Singaporean study looks at WhatsApp behaviours during COVID-19 pandemic

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A team of scientists from Singapore has recently studied the pattern of coronavirus disease 2019 (COVID-19) related WhatsApp usage in a group of people. The study reveals that almost all participants use WhatsApp for receiving or sending COVID-related content. Participants who are more actively involved in reading COVID-related content are more likely to think about the pandemic throughout the day. The study by researchers at Yale-NUS College and the National University of Singapore is currently available on the medRxiv* preprint server.

This news article was a review of a preliminary scientific report that had not undergone peer-review at the time of publication. Since its initial publication, the scientific report has now been peer reviewed and accepted for publication in a Scientific Journal. Links to the preliminary and peer-reviewed reports are available in the Sources section at the bottom of this article. View Sources

To reduce the spread of misleading information related to the COVID-19 pandemic, the social messaging platform WhatsApp has revised its rules and regulation about message forwarding in April 2020. According to a new rule, an individual can forward a content only to one recipient if the content has already been forwarded by five users previously.

Studies have shown that the tendency of people to look for or share information sharply increases during crisis periods, such as terrorist attacks, natural disasters, and epidemic situations. To gather maximum information, people generally look for various sources, especially social media platforms. However, such a rapid exchange of information can significantly increase the chance of creating misleading circumstances, which can have harmful consequences.

Current study design

The scientists aimed at deciphering the daily WhatsApp usage pattern of 151 participants during the COVID-19 pandemic. The study was conducted for one week, during which participants were contacted daily to collect information about the frequency of receiving, sharing, and discussing the pandemic-related content on WhatsApp. Also, the scientists categorized the participants based on their pandemic-related behavioral patterns on WhatsApp. Interestingly, they also investigated whether the pattern of WhatsApp usage can affect the wellbeing of an individual during the COVID-19 crisis period.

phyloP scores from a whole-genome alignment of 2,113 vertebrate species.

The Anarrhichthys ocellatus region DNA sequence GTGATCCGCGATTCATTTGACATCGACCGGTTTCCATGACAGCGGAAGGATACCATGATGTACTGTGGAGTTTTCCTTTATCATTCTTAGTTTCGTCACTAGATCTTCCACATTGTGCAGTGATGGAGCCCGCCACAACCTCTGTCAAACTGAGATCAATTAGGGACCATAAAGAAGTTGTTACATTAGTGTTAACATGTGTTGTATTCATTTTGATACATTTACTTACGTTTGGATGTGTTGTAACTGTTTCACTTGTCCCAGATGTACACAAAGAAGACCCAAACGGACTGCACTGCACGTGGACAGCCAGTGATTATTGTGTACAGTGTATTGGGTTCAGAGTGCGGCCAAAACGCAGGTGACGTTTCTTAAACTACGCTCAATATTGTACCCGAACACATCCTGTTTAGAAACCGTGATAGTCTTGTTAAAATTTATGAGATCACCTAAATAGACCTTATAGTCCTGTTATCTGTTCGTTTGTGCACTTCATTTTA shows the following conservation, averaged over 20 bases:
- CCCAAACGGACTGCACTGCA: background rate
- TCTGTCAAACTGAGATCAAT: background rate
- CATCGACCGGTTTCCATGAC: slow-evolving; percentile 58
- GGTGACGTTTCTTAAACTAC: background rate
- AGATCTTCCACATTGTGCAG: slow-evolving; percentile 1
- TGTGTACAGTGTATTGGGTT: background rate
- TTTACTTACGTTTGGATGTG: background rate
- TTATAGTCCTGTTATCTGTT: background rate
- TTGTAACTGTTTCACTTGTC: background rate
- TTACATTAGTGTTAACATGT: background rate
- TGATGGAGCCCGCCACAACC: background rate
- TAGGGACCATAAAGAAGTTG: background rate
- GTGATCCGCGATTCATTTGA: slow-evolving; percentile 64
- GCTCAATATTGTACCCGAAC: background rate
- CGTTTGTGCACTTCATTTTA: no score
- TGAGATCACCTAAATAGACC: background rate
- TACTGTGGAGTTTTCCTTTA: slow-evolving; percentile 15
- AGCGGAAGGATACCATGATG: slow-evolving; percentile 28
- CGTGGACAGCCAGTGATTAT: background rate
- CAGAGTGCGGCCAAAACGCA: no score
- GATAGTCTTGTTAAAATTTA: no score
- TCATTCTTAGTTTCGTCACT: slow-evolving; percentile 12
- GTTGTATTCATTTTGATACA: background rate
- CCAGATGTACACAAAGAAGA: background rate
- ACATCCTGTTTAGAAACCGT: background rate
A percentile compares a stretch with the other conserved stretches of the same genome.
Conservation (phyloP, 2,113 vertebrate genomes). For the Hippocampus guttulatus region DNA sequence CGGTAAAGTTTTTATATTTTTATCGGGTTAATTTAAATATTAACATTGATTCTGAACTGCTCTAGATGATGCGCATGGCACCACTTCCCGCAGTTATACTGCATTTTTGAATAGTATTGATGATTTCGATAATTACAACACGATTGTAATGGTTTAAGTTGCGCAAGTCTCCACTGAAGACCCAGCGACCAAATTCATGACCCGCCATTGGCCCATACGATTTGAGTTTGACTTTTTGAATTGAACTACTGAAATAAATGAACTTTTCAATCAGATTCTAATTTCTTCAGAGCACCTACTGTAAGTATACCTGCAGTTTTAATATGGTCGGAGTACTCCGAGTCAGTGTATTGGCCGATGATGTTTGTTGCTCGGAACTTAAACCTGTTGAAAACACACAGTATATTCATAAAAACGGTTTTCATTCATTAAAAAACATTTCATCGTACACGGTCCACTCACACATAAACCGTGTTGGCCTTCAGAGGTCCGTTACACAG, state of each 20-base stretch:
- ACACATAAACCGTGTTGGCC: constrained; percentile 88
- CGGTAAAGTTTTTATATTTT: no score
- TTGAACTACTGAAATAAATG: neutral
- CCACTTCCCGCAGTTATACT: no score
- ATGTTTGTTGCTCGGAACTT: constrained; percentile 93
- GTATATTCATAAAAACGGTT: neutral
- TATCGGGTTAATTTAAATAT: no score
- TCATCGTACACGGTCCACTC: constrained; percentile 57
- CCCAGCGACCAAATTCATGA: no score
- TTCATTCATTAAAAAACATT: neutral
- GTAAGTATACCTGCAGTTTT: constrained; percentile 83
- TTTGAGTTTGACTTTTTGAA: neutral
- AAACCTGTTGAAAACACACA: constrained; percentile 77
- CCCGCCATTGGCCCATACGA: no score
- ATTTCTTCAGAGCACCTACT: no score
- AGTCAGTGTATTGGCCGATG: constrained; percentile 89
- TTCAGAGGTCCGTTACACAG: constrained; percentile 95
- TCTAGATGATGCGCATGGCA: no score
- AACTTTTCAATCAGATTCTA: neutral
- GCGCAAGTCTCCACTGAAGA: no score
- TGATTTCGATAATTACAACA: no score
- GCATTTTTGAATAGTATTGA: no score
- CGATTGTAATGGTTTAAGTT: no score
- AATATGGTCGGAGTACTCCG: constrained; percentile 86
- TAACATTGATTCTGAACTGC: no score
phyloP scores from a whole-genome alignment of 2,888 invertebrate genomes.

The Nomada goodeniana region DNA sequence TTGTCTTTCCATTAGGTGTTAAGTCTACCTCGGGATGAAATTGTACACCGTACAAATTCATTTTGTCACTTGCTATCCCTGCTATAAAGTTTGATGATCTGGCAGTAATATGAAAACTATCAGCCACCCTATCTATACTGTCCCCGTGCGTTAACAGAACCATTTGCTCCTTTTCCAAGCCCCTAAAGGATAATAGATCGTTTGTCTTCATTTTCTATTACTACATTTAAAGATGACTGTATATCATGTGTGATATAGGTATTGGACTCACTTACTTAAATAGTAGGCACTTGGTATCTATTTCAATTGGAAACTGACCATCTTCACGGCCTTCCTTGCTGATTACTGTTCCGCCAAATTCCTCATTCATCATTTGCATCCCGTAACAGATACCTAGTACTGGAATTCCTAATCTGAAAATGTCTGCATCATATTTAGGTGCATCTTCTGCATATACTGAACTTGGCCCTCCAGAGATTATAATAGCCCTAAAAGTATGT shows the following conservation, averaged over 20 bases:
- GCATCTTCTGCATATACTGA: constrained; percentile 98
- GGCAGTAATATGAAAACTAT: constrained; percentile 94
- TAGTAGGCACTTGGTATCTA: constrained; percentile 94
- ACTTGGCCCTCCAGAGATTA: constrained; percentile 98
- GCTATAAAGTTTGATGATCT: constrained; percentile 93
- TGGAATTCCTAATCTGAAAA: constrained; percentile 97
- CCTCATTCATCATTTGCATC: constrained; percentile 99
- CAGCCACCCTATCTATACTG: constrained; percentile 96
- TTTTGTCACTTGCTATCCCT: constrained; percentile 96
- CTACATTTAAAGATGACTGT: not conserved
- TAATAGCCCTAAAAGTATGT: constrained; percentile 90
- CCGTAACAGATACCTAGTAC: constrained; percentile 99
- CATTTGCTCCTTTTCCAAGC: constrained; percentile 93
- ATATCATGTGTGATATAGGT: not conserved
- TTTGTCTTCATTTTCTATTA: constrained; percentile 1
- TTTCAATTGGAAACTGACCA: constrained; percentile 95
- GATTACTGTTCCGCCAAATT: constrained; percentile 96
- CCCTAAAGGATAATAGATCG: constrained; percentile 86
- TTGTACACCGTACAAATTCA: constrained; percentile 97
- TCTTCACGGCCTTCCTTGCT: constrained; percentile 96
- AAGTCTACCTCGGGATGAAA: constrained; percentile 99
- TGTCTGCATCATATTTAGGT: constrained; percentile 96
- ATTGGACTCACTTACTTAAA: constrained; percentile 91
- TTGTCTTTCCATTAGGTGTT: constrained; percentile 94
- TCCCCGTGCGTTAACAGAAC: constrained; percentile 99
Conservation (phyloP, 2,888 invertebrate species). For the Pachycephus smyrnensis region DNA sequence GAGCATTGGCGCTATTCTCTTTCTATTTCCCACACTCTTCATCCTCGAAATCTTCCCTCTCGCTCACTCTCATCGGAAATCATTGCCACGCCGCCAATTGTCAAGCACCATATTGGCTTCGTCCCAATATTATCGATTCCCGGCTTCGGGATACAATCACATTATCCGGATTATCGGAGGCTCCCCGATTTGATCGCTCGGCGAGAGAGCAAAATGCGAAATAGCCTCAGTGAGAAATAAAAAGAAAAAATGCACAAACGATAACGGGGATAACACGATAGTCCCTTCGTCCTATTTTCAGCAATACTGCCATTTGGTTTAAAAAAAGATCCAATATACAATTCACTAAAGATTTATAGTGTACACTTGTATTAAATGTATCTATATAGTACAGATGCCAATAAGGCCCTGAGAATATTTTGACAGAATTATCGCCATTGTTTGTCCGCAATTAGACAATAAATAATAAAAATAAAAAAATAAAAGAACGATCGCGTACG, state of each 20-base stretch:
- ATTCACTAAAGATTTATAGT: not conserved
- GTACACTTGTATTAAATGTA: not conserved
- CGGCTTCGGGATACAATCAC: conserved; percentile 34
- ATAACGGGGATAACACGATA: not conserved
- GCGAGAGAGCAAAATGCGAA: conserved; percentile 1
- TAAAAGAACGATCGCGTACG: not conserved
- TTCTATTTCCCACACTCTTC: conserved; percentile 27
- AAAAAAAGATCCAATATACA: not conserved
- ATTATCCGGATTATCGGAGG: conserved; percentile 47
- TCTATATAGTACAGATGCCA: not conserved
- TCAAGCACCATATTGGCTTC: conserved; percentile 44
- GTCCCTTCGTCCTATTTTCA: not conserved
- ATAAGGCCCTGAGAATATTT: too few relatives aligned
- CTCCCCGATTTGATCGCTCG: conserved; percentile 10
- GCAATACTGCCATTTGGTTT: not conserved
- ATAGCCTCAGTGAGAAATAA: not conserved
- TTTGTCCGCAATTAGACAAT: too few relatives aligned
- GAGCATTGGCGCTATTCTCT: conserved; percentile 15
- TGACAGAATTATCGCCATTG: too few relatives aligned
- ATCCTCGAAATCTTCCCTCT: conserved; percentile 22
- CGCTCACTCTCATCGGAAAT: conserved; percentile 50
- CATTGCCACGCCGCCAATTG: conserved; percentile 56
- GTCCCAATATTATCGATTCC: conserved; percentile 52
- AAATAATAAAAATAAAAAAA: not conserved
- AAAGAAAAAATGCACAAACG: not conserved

Initially, the participants were characterized via a baseline questionnaire, which collected information about participants’ demographics, concerns about the COVID-19 pandemic, and emotional state (anxiety, fear). Next, an experience sampling method was applied to record the WhatsApp usage pattern and assess the wellbeing of participants. Finally, the participants were asked about the sources from which they collect pandemic-related information and the primary time of day they mostly utilize to read and share pandemic-related information.

Schematic of study procedures. All participants completed a baseline questionnaire, followed by 7 days of experience sampling where participants addressed questions about wellbeing and WhatsApp usage daily. Participants completed a final questionnaire one day after the experience sampling protocol ended.
Schematic of study procedures. All participants completed a baseline questionnaire, followed by 7 days of experience sampling where participants addressed questions about wellbeing and WhatsApp usage daily. Participants completed a final questionnaire one day after the experience sampling protocol ended.

Important observations

The study revealed that WhatsApp is the second most common source of COVID-19 related information. About 95% of participants reported using WhatsApp at least once for COVID-19 related information. Specifically, about 52%, 78%, and 66% of participants reported sending, receiving, and discussing at least one COVID-19 related information during the study period, respectively. About 88% of participants reported that they are present in WhatsApp groups, where the exchange of pandemic information takes place.